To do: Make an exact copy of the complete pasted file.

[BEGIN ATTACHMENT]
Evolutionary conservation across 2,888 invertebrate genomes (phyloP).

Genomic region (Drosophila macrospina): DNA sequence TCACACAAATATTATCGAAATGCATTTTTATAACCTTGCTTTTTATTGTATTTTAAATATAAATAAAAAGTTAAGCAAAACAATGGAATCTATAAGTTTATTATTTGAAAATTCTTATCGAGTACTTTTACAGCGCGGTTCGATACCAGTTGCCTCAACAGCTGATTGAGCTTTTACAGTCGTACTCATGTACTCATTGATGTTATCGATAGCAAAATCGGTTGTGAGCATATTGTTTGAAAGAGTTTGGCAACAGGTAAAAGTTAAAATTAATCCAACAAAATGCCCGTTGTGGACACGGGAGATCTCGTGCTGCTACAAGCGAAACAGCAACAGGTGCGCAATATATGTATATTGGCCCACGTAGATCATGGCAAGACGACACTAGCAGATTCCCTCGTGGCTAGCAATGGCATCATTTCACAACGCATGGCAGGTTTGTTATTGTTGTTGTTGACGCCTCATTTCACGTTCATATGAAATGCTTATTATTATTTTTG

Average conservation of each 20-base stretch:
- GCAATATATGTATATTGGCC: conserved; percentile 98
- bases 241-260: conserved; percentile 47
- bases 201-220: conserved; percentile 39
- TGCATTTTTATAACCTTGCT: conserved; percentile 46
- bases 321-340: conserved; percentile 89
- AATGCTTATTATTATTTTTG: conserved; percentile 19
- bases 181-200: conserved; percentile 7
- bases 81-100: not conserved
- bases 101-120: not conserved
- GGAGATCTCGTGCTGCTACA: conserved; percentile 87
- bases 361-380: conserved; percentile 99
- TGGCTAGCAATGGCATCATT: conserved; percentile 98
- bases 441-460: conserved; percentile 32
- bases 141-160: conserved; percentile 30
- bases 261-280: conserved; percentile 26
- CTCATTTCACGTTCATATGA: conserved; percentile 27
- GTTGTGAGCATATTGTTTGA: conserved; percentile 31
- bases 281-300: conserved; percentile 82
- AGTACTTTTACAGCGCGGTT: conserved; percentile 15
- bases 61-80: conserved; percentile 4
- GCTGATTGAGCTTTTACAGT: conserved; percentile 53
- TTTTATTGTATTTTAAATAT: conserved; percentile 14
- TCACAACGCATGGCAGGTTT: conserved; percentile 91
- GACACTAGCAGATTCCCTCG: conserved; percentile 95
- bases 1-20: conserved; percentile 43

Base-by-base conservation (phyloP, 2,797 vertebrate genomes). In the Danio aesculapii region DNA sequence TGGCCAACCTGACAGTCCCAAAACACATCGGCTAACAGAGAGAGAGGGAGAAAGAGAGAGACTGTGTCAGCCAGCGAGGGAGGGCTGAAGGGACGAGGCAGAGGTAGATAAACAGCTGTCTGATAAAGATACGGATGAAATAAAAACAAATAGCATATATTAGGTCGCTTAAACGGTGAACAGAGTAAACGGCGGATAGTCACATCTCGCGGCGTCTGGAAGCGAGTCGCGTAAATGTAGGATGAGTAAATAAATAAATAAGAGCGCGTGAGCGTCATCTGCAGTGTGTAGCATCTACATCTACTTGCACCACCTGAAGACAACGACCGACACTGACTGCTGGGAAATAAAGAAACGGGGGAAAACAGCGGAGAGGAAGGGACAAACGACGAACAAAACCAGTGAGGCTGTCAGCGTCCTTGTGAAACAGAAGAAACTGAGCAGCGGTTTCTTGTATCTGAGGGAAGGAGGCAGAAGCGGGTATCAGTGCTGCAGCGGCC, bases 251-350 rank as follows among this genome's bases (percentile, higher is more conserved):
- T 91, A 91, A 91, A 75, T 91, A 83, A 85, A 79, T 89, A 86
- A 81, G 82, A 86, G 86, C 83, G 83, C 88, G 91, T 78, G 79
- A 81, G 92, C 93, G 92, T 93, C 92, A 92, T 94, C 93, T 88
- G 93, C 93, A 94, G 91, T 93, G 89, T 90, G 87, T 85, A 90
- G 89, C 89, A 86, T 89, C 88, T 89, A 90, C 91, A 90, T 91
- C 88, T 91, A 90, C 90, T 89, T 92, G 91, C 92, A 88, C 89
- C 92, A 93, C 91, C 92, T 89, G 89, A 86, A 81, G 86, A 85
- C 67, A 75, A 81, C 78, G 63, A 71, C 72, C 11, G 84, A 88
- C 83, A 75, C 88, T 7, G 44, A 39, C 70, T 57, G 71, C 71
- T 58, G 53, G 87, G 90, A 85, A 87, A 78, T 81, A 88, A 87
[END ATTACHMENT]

Evolutionary conservation across 2,888 invertebrate genomes (phyloP).

Genomic region (Drosophila macrospina): DNA sequence TCACACAAATATTATCGAAATGCATTTTTATAACCTTGCTTTTTATTGTATTTTAAATATAAATAAAAAGTTAAGCAAAACAATGGAATCTATAAGTTTATTATTTGAAAATTCTTATCGAGTACTTTTACAGCGCGGTTCGATACCAGTTGCCTCAACAGCTGATTGAGCTTTTACAGTCGTACTCATGTACTCATTGATGTTATCGATAGCAAAATCGGTTGTGAGCATATTGTTTGAAAGAGTTTGGCAACAGGTAAAAGTTAAAATTAATCCAACAAAATGCCCGTTGTGGACACGGGAGATCTCGTGCTGCTACAAGCGAAACAGCAACAGGTGCGCAATATATGTATATTGGCCCACGTAGATCATGGCAAGACGACACTAGCAGATTCCCTCGTGGCTAGCAATGGCATCATTTCACAACGCATGGCAGGTTTGTTATTGTTGTTGTTGACGCCTCATTTCACGTTCATATGAAATGCTTATTATTATTTTTG

Average conservation of each 20-base stretch:
- GCAATATATGTATATTGGCC: conserved; percentile 98
- bases 241-260: conserved; percentile 47
- bases 201-220: conserved; percentile 39
- TGCATTTTTATAACCTTGCT: conserved; percentile 46
- bases 321-340: conserved; percentile 89
- AATGCTTATTATTATTTTTG: conserved; percentile 19
- bases 181-200: conserved; percentile 7
- bases 81-100: not conserved
- bases 101-120: not conserved
- GGAGATCTCGTGCTGCTACA: conserved; percentile 87
- bases 361-380: conserved; percentile 99
- TGGCTAGCAATGGCATCATT: conserved; percentile 98
- bases 441-460: conserved; percentile 32
- bases 141-160: conserved; percentile 30
- bases 261-280: conserved; percentile 26
- CTCATTTCACGTTCATATGA: conserved; percentile 27
- GTTGTGAGCATATTGTTTGA: conserved; percentile 31
- bases 281-300: conserved; percentile 82
- AGTACTTTTACAGCGCGGTT: conserved; percentile 15
- bases 61-80: conserved; percentile 4
- GCTGATTGAGCTTTTACAGT: conserved; percentile 53
- TTTTATTGTATTTTAAATAT: conserved; percentile 14
- TCACAACGCATGGCAGGTTT: conserved; percentile 91
- GACACTAGCAGATTCCCTCG: conserved; percentile 95
- bases 1-20: conserved; percentile 43

Base-by-base conservation (phyloP, 2,797 vertebrate genomes). In the Danio aesculapii region DNA sequence TGGCCAACCTGACAGTCCCAAAACACATCGGCTAACAGAGAGAGAGGGAGAAAGAGAGAGACTGTGTCAGCCAGCGAGGGAGGGCTGAAGGGACGAGGCAGAGGTAGATAAACAGCTGTCTGATAAAGATACGGATGAAATAAAAACAAATAGCATATATTAGGTCGCTTAAACGGTGAACAGAGTAAACGGCGGATAGTCACATCTCGCGGCGTCTGGAAGCGAGTCGCGTAAATGTAGGATGAGTAAATAAATAAATAAGAGCGCGTGAGCGTCATCTGCAGTGTGTAGCATCTACATCTACTTGCACCACCTGAAGACAACGACCGACACTGACTGCTGGGAAATAAAGAAACGGGGGAAAACAGCGGAGAGGAAGGGACAAACGACGAACAAAACCAGTGAGGCTGTCAGCGTCCTTGTGAAACAGAAGAAACTGAGCAGCGGTTTCTTGTATCTGAGGGAAGGAGGCAGAAGCGGGTATCAGTGCTGCAGCGGCC, bases 251-350 rank as follows among this genome's bases (percentile, higher is more conserved):
- T 91, A 91, A 91, A 75, T 91, A 83, A 85, A 79, T 89, A 86
- A 81, G 82, A 86, G 86, C 83, G 83, C 88, G 91, T 78, G 79
- A 81, G 92, C 93, G 92, T 93, C 92, A 92, T 94, C 93, T 88
- G 93, C 93, A 94, G 91, T 93, G 89, T 90, G 87, T 85, A 90
- G 89, C 89, A 86, T 89, C 88, T 89, A 90, C 91, A 90, T 91
- C 88, T 91, A 90, C 90, T 89, T 92, G 91, C 92, A 88, C 89
- C 92, A 93, C 91, C 92, T 89, G 89, A 86, A 81, G 86, A 85
- C 67, A 75, A 81, C 78, G 63, A 71, C 72, C 11, G 84, A 88
- C 83, A 75, C 88, T 7, G 44, A 39, C 70, T 57, G 71, C 71
- T 58, G 53, G 87, G 90, A 85, A 87, A 78, T 81, A 88, A 87